The Sunshine Series 02

Hello again!
Welcome to Part Two of the Sunshine Series!

woman wearing a hat looking out at the ocean with her back to the viewer

If you've missed Part One; catch up here  and learn about:

  • Sun Rays
  • Sun Damage
  • How to Protect Your Skin

 Oki Doki, let's dive in to Part Two.


SPF = Sun Protection Factor and is used to determine how long the product will provide protection to your skin.

The SPF number tells you how long the sun’s radiation would take to burn your skin vs the amount of time it would take if you weren’t using sunscreen.

example: if you’re wearing SPF 30 it would take you approx. 30 times longer for your skin to burn

The higher the SPF the longer it will protect your skin from sun damage, needing to be applied less frequently. One application of sunscreen will not be enough to last you all day. It needs to be reapplied. 


I feel like this could be a whole post just on its own, but lets keep it simple…
Plz note: I'm not using the term *chemical* sunscreen... that's another HUGE topic, one which I'll write a whole post about... but it's not todays lesson 🤓

Natural Sunscreen
Also know as Physical or Mineral Sunscreen
These babes reflect the UV light, using ingredients such as zinc oxide and titanium oxide. They sit on top of your skin reflecting the UV rays away from yo body. They're providing a physical barrier.

Traditional Sunscreen
These babes absorb into your skin and then absorb the UV light. The rays are then converted into heat and released from the body.

🐠 Reef Friendly
You’ll have heard the term “reef friendly” yeah? What does that mean?

Coral Reef with fish and sun rays beaming through the water

When we jump into the ocean or take a shower, all that lovely protective sunscreen starts to wash off… and goes into the fishes homes

The term isn’t regulated, so you can't always trust products that use this description on their label. Best way is to check the ingredients list yourself.
When it comes to “traditional sunscreens” look out for the below ingredients.
These are ones that the HEL (Haereticus Environmental Laboratory) have flagged as potentially problematic for marine life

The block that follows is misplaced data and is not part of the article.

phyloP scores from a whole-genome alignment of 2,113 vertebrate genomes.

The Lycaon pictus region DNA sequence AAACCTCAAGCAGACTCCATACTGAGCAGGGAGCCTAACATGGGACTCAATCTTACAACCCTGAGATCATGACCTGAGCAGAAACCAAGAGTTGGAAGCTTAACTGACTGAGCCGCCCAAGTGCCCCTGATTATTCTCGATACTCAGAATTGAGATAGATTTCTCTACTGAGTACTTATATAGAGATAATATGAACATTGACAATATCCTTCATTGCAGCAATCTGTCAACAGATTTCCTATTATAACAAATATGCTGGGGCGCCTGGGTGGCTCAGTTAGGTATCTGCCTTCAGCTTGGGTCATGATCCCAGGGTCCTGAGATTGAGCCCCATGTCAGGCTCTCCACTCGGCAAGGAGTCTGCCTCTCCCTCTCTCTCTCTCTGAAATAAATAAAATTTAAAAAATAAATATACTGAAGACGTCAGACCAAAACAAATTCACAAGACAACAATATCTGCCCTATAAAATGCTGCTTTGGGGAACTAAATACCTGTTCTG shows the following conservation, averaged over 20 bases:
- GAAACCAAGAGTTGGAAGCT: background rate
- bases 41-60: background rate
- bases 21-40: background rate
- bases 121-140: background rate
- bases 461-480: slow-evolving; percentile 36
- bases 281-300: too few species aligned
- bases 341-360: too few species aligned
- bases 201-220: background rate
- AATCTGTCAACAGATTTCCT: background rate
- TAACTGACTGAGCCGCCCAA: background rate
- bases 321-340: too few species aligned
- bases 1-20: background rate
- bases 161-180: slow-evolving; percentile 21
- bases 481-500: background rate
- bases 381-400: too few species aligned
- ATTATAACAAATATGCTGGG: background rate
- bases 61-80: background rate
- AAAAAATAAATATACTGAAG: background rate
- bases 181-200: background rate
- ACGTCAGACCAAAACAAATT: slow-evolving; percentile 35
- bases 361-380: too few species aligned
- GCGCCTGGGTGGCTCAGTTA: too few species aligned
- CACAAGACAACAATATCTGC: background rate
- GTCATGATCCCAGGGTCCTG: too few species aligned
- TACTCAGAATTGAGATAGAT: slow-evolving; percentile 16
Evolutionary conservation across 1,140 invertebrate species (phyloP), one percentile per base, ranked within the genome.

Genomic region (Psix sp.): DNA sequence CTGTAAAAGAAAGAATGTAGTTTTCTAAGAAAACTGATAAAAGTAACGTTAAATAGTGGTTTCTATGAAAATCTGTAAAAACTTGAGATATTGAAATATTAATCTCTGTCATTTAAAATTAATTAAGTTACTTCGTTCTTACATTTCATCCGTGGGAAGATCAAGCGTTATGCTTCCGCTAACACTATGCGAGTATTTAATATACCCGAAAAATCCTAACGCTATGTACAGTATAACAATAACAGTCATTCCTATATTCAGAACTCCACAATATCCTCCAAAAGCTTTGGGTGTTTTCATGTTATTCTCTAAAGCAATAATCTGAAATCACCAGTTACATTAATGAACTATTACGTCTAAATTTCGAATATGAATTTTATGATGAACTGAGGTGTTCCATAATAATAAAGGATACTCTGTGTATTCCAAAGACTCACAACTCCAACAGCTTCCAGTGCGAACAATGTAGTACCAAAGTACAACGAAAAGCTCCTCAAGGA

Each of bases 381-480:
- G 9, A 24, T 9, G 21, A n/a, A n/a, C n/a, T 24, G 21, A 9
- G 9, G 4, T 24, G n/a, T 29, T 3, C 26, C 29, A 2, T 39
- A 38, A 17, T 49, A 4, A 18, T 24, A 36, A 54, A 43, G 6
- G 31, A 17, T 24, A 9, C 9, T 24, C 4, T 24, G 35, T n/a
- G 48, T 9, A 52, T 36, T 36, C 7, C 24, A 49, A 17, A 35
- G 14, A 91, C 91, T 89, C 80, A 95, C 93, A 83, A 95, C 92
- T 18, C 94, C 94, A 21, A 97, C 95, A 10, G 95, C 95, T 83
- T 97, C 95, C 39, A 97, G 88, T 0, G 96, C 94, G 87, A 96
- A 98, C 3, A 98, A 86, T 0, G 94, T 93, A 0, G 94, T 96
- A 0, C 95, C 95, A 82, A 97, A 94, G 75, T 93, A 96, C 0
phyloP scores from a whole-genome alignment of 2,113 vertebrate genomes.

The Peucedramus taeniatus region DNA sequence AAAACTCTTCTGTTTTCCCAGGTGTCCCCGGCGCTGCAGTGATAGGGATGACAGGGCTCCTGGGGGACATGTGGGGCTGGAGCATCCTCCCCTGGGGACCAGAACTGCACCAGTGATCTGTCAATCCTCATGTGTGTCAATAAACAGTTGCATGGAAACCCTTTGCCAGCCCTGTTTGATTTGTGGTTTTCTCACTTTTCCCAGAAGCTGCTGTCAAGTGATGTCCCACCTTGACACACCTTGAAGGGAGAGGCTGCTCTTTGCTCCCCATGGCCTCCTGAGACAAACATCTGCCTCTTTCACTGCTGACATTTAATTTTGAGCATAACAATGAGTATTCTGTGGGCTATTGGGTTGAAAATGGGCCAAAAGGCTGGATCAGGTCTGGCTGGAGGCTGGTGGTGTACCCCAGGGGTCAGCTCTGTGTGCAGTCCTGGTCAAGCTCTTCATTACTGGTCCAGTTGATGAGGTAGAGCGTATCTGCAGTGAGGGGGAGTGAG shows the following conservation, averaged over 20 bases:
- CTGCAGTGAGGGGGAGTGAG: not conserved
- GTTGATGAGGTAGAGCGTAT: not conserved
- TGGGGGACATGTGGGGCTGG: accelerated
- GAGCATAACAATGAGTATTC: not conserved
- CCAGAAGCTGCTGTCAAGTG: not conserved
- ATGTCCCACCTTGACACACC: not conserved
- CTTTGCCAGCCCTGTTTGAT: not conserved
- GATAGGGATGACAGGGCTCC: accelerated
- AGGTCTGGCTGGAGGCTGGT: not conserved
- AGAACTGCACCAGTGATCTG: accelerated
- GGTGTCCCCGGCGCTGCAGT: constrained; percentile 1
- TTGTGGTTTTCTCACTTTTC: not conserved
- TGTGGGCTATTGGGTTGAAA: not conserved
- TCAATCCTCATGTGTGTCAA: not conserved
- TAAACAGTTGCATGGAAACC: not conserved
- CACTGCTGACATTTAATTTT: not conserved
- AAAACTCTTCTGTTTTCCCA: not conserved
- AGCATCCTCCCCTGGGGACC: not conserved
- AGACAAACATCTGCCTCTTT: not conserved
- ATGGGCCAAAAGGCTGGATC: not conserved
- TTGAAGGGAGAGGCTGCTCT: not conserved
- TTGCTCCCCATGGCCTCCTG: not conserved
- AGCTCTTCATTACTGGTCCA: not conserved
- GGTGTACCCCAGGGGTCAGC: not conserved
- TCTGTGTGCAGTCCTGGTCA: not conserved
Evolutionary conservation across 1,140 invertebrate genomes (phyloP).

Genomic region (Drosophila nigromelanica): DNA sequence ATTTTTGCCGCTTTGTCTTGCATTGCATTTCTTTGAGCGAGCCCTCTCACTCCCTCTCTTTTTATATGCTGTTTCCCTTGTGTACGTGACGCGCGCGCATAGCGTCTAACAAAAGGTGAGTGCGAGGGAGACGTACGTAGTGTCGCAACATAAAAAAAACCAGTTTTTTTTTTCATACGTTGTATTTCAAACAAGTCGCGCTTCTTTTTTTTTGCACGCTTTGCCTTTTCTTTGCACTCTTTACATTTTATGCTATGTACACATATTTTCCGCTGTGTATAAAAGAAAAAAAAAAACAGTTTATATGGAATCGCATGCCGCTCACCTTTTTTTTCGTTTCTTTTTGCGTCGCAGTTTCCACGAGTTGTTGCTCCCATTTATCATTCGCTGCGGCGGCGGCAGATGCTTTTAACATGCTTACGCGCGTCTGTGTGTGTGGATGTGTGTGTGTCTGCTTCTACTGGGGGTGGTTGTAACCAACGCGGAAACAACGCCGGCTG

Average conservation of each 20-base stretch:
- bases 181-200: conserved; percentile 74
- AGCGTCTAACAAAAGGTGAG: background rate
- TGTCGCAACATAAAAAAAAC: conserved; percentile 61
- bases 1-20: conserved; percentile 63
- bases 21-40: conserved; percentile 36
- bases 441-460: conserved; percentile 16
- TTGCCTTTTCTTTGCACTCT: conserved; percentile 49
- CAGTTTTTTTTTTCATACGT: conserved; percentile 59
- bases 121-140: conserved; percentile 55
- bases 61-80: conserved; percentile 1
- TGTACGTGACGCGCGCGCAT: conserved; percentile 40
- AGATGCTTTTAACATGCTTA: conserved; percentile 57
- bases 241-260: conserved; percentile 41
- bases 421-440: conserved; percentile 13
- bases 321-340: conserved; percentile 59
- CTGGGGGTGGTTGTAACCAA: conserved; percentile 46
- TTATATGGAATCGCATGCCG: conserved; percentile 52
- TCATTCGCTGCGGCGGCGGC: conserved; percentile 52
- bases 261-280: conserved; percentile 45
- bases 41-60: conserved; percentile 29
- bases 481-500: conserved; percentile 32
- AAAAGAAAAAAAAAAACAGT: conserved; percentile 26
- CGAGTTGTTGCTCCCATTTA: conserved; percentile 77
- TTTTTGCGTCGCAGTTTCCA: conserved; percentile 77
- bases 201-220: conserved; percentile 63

• Oxybenzone
  • Octinoxate
  • Octocrylene
  • Homosalate
  • 4-methylbenzylidene camphor
  • PABA
  • Triclosan

However, our natural friends aren’t without concern either…

Zinc and Titanium Oxide can still be toxic to marine life and eco systems. It mainly comes down to their particle size… the smaller the particles the worse they are.

So what you want to look for on the product description or ingredient label is NON NANO zinc oxide or NON NANO titanium dioxide 

Phew, this was a lot of info! While at the same time, really just scratching the surface of these serious topics. Hopefully you've found this post an interesting kick start of your sun protection knowledge!

Part Three of The Sunshine Series is the final segment where we're going to learn about:

  • Vitamin D
  • How to help your skin replenish itself
  • SPF product recommendations


If you fancy a chat about anything you've read about here come find us on Instagram, where you can DM, comment or just check out the behind the scenes fun and product tips!

Lucky Cloud Skincare Instagram Thumbnails

Peace & Love
Lucy (she/her)
Founder, Lucky Cloud Skincare


All content within this blog is provided for general information only, and should not be treated as a substitute for the medical advice of your own doctor or any other health care professional. Lucky Cloud Skincare is not responsible or liable for any diagnosis made by a user based on the content of this site. Always consult your own GP if you're in any way concerned about your health